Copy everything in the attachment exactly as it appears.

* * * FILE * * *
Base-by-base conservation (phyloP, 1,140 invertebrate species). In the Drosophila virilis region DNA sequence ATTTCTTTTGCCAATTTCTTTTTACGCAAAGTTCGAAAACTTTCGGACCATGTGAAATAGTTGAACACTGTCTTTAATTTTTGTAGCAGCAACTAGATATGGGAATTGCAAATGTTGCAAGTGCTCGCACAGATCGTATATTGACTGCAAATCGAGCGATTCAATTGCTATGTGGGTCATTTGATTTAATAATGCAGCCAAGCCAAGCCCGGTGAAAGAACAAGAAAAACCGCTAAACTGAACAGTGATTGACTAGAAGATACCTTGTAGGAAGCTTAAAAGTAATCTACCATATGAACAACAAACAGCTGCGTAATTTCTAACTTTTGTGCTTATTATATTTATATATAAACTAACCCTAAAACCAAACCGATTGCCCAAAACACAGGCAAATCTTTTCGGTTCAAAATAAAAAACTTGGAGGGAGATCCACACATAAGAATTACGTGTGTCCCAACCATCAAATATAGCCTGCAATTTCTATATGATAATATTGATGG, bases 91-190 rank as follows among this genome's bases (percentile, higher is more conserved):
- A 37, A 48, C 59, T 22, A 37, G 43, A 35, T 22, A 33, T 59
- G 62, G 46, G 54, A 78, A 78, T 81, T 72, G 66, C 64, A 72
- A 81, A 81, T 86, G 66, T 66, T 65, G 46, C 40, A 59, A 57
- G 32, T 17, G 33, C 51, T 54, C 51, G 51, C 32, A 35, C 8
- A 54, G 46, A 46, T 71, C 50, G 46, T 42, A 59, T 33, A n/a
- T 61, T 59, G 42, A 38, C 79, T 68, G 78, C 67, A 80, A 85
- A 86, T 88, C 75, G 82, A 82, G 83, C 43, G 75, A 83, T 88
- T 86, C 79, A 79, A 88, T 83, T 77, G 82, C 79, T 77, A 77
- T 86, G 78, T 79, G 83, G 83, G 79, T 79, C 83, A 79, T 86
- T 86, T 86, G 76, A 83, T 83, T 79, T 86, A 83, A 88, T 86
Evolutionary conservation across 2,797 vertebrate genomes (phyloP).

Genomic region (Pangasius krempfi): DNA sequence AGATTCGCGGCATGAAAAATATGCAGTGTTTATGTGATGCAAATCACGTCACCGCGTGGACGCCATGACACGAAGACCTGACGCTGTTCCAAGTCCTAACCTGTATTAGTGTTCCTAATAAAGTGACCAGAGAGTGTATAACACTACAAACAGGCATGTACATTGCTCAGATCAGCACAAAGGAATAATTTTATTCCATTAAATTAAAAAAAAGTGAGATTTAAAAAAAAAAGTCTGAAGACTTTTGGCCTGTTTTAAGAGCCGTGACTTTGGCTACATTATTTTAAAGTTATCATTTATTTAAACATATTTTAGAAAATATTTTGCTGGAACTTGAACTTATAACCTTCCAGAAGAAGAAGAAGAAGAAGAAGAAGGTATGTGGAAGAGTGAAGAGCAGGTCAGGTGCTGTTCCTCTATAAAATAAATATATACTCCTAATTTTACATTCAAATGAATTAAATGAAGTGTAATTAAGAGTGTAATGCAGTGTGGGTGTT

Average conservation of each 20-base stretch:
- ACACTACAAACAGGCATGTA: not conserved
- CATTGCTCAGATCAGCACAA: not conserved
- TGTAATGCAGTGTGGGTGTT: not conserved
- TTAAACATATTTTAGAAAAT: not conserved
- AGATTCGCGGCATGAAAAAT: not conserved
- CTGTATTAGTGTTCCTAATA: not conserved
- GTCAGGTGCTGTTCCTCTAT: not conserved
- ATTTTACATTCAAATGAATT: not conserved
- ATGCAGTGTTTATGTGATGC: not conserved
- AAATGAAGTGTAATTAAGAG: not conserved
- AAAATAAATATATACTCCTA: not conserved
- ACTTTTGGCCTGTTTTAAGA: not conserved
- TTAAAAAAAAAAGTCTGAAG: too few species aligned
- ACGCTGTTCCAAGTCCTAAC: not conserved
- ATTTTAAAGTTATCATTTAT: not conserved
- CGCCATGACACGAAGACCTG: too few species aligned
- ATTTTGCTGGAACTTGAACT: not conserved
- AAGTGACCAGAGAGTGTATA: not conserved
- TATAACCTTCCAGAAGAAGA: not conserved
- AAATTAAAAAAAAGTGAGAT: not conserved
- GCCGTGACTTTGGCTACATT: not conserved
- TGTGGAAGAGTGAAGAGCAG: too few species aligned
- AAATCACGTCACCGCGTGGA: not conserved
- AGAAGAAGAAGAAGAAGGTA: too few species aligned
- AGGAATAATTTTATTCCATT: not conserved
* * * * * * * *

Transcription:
Base-by-base conservation (phyloP, 1,140 invertebrate species). In the Drosophila virilis region DNA sequence ATTTCTTTTGCCAATTTCTTTTTACGCAAAGTTCGAAAACTTTCGGACCATGTGAAATAGTTGAACACTGTCTTTAATTTTTGTAGCAGCAACTAGATATGGGAATTGCAAATGTTGCAAGTGCTCGCACAGATCGTATATTGACTGCAAATCGAGCGATTCAATTGCTATGTGGGTCATTTGATTTAATAATGCAGCCAAGCCAAGCCCGGTGAAAGAACAAGAAAAACCGCTAAACTGAACAGTGATTGACTAGAAGATACCTTGTAGGAAGCTTAAAAGTAATCTACCATATGAACAACAAACAGCTGCGTAATTTCTAACTTTTGTGCTTATTATATTTATATATAAACTAACCCTAAAACCAAACCGATTGCCCAAAACACAGGCAAATCTTTTCGGTTCAAAATAAAAAACTTGGAGGGAGATCCACACATAAGAATTACGTGTGTCCCAACCATCAAATATAGCCTGCAATTTCTATATGATAATATTGATGG, bases 91-190 rank as follows among this genome's bases (percentile, higher is more conserved):
- A 37, A 48, C 59, T 22, A 37, G 43, A 35, T 22, A 33, T 59
- G 62, G 46, G 54, A 78, A 78, T 81, T 72, G 66, C 64, A 72
- A 81, A 81, T 86, G 66, T 66, T 65, G 46, C 40, A 59, A 57
- G 32, T 17, G 33, C 51, T 54, C 51, G 51, C 32, A 35, C 8
- A 54, G 46, A 46, T 71, C 50, G 46, T 42, A 59, T 33, A n/a
- T 61, T 59, G 42, A 38, C 79, T 68, G 78, C 67, A 80, A 85
- A 86, T 88, C 75, G 82, A 82, G 83, C 43, G 75, A 83, T 88
- T 86, C 79, A 79, A 88, T 83, T 77, G 82, C 79, T 77, A 77
- T 86, G 78, T 79, G 83, G 83, G 79, T 79, C 83, A 79, T 86
- T 86, T 86, G 76, A 83, T 83, T 79, T 86, A 83, A 88, T 86
Evolutionary conservation across 2,797 vertebrate genomes (phyloP).

Genomic region (Pangasius krempfi): DNA sequence AGATTCGCGGCATGAAAAATATGCAGTGTTTATGTGATGCAAATCACGTCACCGCGTGGACGCCATGACACGAAGACCTGACGCTGTTCCAAGTCCTAACCTGTATTAGTGTTCCTAATAAAGTGACCAGAGAGTGTATAACACTACAAACAGGCATGTACATTGCTCAGATCAGCACAAAGGAATAATTTTATTCCATTAAATTAAAAAAAAGTGAGATTTAAAAAAAAAAGTCTGAAGACTTTTGGCCTGTTTTAAGAGCCGTGACTTTGGCTACATTATTTTAAAGTTATCATTTATTTAAACATATTTTAGAAAATATTTTGCTGGAACTTGAACTTATAACCTTCCAGAAGAAGAAGAAGAAGAAGAAGAAGGTATGTGGAAGAGTGAAGAGCAGGTCAGGTGCTGTTCCTCTATAAAATAAATATATACTCCTAATTTTACATTCAAATGAATTAAATGAAGTGTAATTAAGAGTGTAATGCAGTGTGGGTGTT

Average conservation of each 20-base stretch:
- ACACTACAAACAGGCATGTA: not conserved
- CATTGCTCAGATCAGCACAA: not conserved
- TGTAATGCAGTGTGGGTGTT: not conserved
- TTAAACATATTTTAGAAAAT: not conserved
- AGATTCGCGGCATGAAAAAT: not conserved
- CTGTATTAGTGTTCCTAATA: not conserved
- GTCAGGTGCTGTTCCTCTAT: not conserved
- ATTTTACATTCAAATGAATT: not conserved
- ATGCAGTGTTTATGTGATGC: not conserved
- AAATGAAGTGTAATTAAGAG: not conserved
- AAAATAAATATATACTCCTA: not conserved
- ACTTTTGGCCTGTTTTAAGA: not conserved
- TTAAAAAAAAAAGTCTGAAG: too few species aligned
- ACGCTGTTCCAAGTCCTAAC: not conserved
- ATTTTAAAGTTATCATTTAT: not conserved
- CGCCATGACACGAAGACCTG: too few species aligned
- ATTTTGCTGGAACTTGAACT: not conserved
- AAGTGACCAGAGAGTGTATA: not conserved
- TATAACCTTCCAGAAGAAGA: not conserved
- AAATTAAAAAAAAGTGAGAT: not conserved
- GCCGTGACTTTGGCTACATT: not conserved
- TGTGGAAGAGTGAAGAGCAG: too few species aligned
- AAATCACGTCACCGCGTGGA: not conserved
- AGAAGAAGAAGAAGAAGGTA: too few species aligned
- AGGAATAATTTTATTCCATT: not conserved